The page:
Friday, June 21, 2024

Did you know that the word kabu is borrowed from Afrikaans?

Setswana has borrowed extensively from Afrikaans and English. Much of Setswana’s contact with Afrikaans is as a result of Batswana working in the mines, fields, shops and houses of Afrikaners in South Africa. It was inevitable that since Afrikaans was the language of power and privilege during the Afrikaner and English rule in South Africa, Setswana would borrow extensively from Afrikaans. This is not to say that Afrikaans did not borrow from Setswana. However such borrowing was minimal. For instance Afrikaans words such as lapa (lelapa) and makietie (mokete) were borrowed from Setswana/Sotho.

There is however a large vocabulary that has been borrowed from Afrikaans into Setswana. Much of it is not obvious to the common Setswana speaker since the etymology is completely lost over the years.

Maize came into South Africa from the Portuguese through Mozambique. The Tswana only encountered maize through working on the boer farms. They acquired the word mmidi from the Afrikaans word mielie and acquired the word pidi from the Afrikaans term pit (not to be confused with the English word pit) or mieliepit. The Afrikaans word mealie is itself of Portuguese etymology derived the Portuguese word milho. Many African languages in South Africa and Zimbabwe use a variation of the term mielie. The Setswana language has also borrowed the word kabu from the first part of the Afrikaans word kaboe mielies. This information is part of Setswana’s historical linguistics and is not hypothetical. Among the northern Tswana, maize arrived with missionaries who established agricultural stations as part of mission churches. Southern African diets up to the first third of the twentieth century still consisted of sorghum and millet, reflecting landscapes where maize was sometimes known but never dominant.

James MacCann observes that in southern Africa, maize still had not arrived at the Cape by 1652; Jan Van Riebeeck did not report seeing it there in that year, despite his hope to identify new local food sources. As part of his plan to provision Dutch East India Company ships he asked for maize seed to be sent from home, to test its value at his planned supply station. The threads of cultural, aesthetic, and popular responses by African peoples who appropriated the New World crop into their diets and economic lives provide more enigmatic evidence of maize’s arrival in Africa. One measure of local perceptions of the new crop, and the timing of its local arrival, is the fascinating panoply of names that African languages attach to maize. One common Old World practice for naming the new arrival was the use of a name for an already-known grain, combined with popular ideas about its provenance. In highland Ethiopia, Semitic speakers called it yabaher mashela which literally mean the sorghum from the sea. In Malawi, speakers of Chichewa call it chimanga which means from the coast, indicating a similar perception of its origin. The name chimanga is a term that is also used by Kalanga speakers to refer to maize On the East African coast the Swahili word is muhindi which means the grain of India. At the mouth of the Congo River in the mid-sixteenth century local Kikongo speakers called maize maza mamputo which means grain of the white man; Mande speakers in Senegambia offered call maize tuba-nyo which means white man’s grain”.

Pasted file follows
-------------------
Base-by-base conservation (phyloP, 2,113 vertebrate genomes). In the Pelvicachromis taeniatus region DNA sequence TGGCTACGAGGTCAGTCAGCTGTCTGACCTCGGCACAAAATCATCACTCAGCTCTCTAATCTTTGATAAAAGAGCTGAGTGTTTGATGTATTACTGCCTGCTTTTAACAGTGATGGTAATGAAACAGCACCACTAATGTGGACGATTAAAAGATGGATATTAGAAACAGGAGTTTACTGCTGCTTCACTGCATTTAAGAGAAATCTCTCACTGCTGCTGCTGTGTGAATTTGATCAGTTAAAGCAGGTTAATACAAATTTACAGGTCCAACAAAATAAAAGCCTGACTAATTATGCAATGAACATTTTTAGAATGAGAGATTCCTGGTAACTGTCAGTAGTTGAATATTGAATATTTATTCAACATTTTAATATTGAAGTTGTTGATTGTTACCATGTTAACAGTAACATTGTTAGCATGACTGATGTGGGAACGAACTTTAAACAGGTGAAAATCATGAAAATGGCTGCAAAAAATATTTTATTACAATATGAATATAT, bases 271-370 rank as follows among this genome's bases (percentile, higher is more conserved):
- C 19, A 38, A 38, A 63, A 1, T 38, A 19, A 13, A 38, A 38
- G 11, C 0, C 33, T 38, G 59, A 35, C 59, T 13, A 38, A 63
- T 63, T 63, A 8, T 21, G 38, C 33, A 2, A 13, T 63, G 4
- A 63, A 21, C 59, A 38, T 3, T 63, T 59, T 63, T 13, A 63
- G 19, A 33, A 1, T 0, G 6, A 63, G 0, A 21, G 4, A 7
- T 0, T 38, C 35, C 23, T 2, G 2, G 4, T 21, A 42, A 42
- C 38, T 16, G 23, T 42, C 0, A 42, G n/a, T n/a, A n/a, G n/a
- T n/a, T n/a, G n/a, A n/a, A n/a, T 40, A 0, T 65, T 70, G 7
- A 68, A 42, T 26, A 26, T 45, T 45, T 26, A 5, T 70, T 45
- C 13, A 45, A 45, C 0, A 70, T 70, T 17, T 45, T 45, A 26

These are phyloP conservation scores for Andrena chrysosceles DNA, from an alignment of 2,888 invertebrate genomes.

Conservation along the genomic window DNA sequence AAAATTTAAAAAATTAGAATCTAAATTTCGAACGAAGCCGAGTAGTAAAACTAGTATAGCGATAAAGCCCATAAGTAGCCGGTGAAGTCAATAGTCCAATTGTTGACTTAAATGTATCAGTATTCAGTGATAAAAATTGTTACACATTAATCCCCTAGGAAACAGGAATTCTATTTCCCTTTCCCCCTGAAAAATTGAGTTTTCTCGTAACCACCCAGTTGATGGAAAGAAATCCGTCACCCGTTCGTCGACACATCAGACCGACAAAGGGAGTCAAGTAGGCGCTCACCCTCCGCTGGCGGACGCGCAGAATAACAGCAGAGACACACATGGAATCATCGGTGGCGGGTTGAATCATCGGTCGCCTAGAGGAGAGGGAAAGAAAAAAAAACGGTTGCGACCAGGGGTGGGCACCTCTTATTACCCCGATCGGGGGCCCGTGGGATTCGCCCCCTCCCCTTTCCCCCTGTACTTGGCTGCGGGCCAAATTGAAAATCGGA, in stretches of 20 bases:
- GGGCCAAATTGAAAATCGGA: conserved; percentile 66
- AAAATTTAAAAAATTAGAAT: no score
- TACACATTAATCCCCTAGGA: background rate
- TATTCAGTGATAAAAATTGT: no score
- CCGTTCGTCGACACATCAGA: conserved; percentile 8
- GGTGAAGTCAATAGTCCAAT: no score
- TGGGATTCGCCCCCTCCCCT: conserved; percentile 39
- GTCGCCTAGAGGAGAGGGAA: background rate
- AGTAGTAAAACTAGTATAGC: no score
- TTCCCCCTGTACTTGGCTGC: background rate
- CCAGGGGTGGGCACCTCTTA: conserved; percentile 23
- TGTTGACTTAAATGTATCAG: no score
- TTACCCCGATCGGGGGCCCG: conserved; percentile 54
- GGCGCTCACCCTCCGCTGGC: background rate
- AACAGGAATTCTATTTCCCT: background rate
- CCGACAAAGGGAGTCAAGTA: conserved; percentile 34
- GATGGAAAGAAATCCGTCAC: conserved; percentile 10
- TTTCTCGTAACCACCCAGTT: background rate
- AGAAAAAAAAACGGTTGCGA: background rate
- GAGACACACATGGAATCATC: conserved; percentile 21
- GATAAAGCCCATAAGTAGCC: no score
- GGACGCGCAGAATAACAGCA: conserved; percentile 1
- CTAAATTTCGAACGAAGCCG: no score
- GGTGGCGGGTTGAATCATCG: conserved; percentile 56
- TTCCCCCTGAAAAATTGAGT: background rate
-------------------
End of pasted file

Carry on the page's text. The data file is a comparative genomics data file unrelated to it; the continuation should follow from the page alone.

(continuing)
Other cultures use names with more enigmatic referents, or have borrowed names from neighbouring cultures where the crop had had a longer history. Swazi traditions, for example, associate maize’s arrival with the origins of their Dlamini royal clan, but the siSwati language borrows the Zulu term m’lungu to refer to maize, which literally means a white man. 

Maize made its early appearance in southern African farms and gardens not as a protagonist, but as part of a supporting cast that fit into seasonal cycles or specific soil niches between the older staple crops, or alongside other New World ├®migr├®s such as cassava, beans, or pumpkins. Brazilian coastal flints, perhaps the first maize imports to southern Africa, adapted well to the drier areas favoured by South African livestock-raising peoples. If flint yields did not challenge drought-resistant sorghum, fresh maize was edible earlier in the hungry season and could stay longer in the field without bird damage. In areas to the north of the Limpopo river, early flint maize moved in tandem with the penetration of the Indian Ocean economy from the east. By the middle of the nineteenth century, maize was already part of a hand-hoe based, woodland fallow cropping system in low population areas of southern Malawi, where bush fallow was the norm. There is a need in our quest to understand the roots our tongue to apply important historical facts to aid us in getting a better understanding of Setswana. The approach to achieve this is not only to appeal to historical linguistics, but more so, to appeal to the field of history and archaeology.

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